After all, military-style security booths had long dotted the darker residential streets of Morningside Heights, reassuring the parents of students at Columbia University and Barnard College that their children were under guard. Still, Sky Watch appeared to take the NYPD’s hired “eyes on the street” to the next level — literally.
Like Bentham’s panopticon, Sky Watch’s intended purpose is to instill discipline, deterring crime where it has spiked. That’s made its recession-era whereabouts a bit surprising.
When I wrote about the political and cultural importance of posters (not to mention their aesthetic contribution to the city by making it look messy and lived-in), I never considered that they could also have an environmental benefit. Luckily, two artists in Toronto, Eric Cheung and Sean Martindale, have demonstrated exactly how this can be done: they’ve turned lamppost posters into tiny planters.
How’d they do it? Spacing’s Jake Schabas has the answers. “First, they cut triangular shapes directly into the thick existing poster layers. Then they peeled back those layers, wrapping the outside edge of the cut-out posters back into the pole to form the cones.
“Only staples were needed to hold the cones in place and support the soil and flowers planted, with some cones needing extra poster paper wheat-pasted onto the underside. All of the cones have an aeration hole at the bottom and are placed in a corkscrew patter that allows water to flow from one plant to the next.”
Craft market in Tai Hang. Photo by Mary Cheung
On a muggy afternoon, a few dozen people have come to check out a small craft sale at the Jockey Club Creative Arts Centre in Shek Kip Mei. Milling about, they chat and nibble on snacks while browsing the wares. There are necklaces, drawings, dolls, bags and other handmade items.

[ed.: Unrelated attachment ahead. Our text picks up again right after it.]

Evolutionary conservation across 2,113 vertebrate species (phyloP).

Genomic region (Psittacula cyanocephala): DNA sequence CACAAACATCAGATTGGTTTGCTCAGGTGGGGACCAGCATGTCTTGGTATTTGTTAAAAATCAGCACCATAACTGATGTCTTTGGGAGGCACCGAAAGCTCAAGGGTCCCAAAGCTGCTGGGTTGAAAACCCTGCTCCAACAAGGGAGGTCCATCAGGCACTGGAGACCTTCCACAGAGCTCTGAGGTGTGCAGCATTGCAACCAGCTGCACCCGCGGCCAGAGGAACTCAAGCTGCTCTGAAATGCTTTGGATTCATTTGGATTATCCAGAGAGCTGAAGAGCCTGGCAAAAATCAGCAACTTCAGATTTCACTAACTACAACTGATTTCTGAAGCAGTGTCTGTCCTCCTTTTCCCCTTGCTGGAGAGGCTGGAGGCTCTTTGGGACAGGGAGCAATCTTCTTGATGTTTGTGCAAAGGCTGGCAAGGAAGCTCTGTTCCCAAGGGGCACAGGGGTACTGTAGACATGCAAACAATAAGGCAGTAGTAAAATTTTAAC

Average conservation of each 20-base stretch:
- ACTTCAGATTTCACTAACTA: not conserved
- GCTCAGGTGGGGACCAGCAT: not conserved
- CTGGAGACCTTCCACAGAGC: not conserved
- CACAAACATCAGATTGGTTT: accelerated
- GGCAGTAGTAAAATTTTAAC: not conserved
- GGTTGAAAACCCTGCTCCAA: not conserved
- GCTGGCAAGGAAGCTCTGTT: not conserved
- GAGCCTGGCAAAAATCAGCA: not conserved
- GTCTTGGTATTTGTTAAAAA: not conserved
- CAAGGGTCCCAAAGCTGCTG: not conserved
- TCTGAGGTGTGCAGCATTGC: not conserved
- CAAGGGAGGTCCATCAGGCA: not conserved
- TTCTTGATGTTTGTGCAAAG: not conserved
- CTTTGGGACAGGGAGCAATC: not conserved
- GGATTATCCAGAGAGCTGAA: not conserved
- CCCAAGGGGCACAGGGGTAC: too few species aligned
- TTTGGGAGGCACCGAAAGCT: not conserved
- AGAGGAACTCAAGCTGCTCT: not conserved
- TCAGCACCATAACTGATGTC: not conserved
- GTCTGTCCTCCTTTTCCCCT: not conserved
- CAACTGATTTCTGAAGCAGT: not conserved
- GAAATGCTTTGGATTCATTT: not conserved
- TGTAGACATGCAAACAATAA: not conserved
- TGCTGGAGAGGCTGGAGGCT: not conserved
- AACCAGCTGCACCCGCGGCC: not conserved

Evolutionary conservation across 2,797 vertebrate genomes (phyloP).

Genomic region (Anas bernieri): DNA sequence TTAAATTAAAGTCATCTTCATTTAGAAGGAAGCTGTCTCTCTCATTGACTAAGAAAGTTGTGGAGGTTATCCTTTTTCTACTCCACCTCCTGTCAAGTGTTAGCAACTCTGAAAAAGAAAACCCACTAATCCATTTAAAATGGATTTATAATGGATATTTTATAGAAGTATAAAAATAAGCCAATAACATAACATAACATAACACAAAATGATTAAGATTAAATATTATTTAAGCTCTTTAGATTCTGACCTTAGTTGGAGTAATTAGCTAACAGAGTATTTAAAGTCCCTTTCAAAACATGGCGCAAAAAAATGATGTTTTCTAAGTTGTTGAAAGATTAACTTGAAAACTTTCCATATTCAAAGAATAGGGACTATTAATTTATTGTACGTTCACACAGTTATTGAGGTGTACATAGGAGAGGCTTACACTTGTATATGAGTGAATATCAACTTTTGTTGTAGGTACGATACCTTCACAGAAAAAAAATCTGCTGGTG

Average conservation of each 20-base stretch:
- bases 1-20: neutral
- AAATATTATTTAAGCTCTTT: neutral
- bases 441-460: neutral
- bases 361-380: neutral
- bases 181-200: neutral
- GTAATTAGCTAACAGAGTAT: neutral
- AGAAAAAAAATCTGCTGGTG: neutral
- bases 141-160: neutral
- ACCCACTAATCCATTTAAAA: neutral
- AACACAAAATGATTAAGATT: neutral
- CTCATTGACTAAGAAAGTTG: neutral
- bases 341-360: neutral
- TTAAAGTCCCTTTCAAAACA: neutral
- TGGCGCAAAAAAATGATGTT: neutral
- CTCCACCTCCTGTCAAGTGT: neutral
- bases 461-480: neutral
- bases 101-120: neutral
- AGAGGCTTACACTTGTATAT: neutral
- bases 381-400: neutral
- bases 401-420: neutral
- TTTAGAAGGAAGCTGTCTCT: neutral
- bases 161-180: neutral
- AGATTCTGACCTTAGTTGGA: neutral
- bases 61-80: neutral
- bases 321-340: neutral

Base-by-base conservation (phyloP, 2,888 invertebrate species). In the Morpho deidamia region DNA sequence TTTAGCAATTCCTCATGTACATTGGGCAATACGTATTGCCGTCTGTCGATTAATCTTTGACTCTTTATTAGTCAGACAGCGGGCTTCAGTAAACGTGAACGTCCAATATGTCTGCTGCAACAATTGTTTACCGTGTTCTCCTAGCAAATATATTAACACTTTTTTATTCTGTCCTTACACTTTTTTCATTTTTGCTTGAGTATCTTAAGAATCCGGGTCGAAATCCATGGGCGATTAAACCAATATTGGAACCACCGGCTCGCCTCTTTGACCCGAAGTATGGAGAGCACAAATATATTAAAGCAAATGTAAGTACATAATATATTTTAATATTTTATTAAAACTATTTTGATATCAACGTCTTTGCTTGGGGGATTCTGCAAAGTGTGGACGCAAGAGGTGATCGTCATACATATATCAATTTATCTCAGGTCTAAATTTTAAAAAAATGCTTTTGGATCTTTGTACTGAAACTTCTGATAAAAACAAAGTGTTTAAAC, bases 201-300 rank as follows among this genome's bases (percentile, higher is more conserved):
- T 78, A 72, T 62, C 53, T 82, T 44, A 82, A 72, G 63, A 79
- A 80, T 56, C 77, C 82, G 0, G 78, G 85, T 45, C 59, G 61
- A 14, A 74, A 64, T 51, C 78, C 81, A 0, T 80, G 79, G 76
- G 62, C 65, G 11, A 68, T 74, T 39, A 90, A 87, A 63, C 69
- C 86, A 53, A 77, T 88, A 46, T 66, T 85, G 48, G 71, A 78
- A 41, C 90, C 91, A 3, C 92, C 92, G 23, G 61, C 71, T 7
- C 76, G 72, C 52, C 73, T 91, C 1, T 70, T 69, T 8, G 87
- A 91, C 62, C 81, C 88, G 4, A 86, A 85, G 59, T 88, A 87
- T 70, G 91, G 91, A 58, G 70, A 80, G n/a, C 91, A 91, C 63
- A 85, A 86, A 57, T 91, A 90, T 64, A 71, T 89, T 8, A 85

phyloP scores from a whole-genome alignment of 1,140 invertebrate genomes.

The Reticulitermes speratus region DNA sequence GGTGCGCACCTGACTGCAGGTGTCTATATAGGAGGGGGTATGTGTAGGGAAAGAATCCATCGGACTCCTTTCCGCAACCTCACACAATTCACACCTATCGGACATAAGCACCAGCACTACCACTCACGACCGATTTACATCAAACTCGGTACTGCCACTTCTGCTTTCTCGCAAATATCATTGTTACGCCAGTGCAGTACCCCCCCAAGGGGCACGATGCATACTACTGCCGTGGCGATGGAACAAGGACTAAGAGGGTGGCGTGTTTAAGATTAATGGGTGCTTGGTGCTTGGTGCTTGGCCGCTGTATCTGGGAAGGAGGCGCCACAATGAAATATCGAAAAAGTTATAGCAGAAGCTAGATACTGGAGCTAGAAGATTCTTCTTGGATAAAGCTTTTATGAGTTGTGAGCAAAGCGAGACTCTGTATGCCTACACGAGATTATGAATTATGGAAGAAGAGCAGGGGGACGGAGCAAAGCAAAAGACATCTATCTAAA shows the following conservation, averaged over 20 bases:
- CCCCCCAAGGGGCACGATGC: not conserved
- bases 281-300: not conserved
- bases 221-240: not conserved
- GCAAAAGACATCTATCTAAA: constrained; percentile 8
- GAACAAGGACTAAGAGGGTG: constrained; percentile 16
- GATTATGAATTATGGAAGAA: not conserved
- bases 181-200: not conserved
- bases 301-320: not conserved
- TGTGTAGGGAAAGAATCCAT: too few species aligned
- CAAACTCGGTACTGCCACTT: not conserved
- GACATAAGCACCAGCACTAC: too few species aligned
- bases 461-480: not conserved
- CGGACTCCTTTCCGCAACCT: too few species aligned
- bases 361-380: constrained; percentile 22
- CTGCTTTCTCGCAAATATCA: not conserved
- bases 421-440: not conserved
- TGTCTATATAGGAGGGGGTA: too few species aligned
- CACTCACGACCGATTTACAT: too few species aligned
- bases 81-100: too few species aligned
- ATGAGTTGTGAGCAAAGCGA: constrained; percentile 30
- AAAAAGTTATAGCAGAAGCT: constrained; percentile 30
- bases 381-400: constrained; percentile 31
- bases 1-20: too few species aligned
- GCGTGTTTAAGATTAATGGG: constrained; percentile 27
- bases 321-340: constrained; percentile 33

The atmosphere is more party than market, and that’s exactly what Shan Luk had in mind when she decided to host an informal fair outside her sixth-floor studio in the centre. Dubbing it the Artisans Show, Luk has asked her artist friends to include their work in the sale to promote handmade design.
I spotted my first ghost bike — a memorial to a fallen bicyclist — on Second Avenue in the East Village, chained to a signpost sprouting from the quiet little park in front of the the old stone St. Mark’s-in-the-Bowery church. Perhaps that’s why it seemed both dissonant and appropriate — despite the proximity of the street, it seemed unlikely that the tranquil square could have been the site of so many bicyclists’ deaths. At the same time, it was wholly natural to memorialize them near an 18th century churchyard. A closer look revealed that may have been precisely the thinking behind this ghost bike, dedicated to all the New York bicyclists who had lost their lives on the streets over the last year.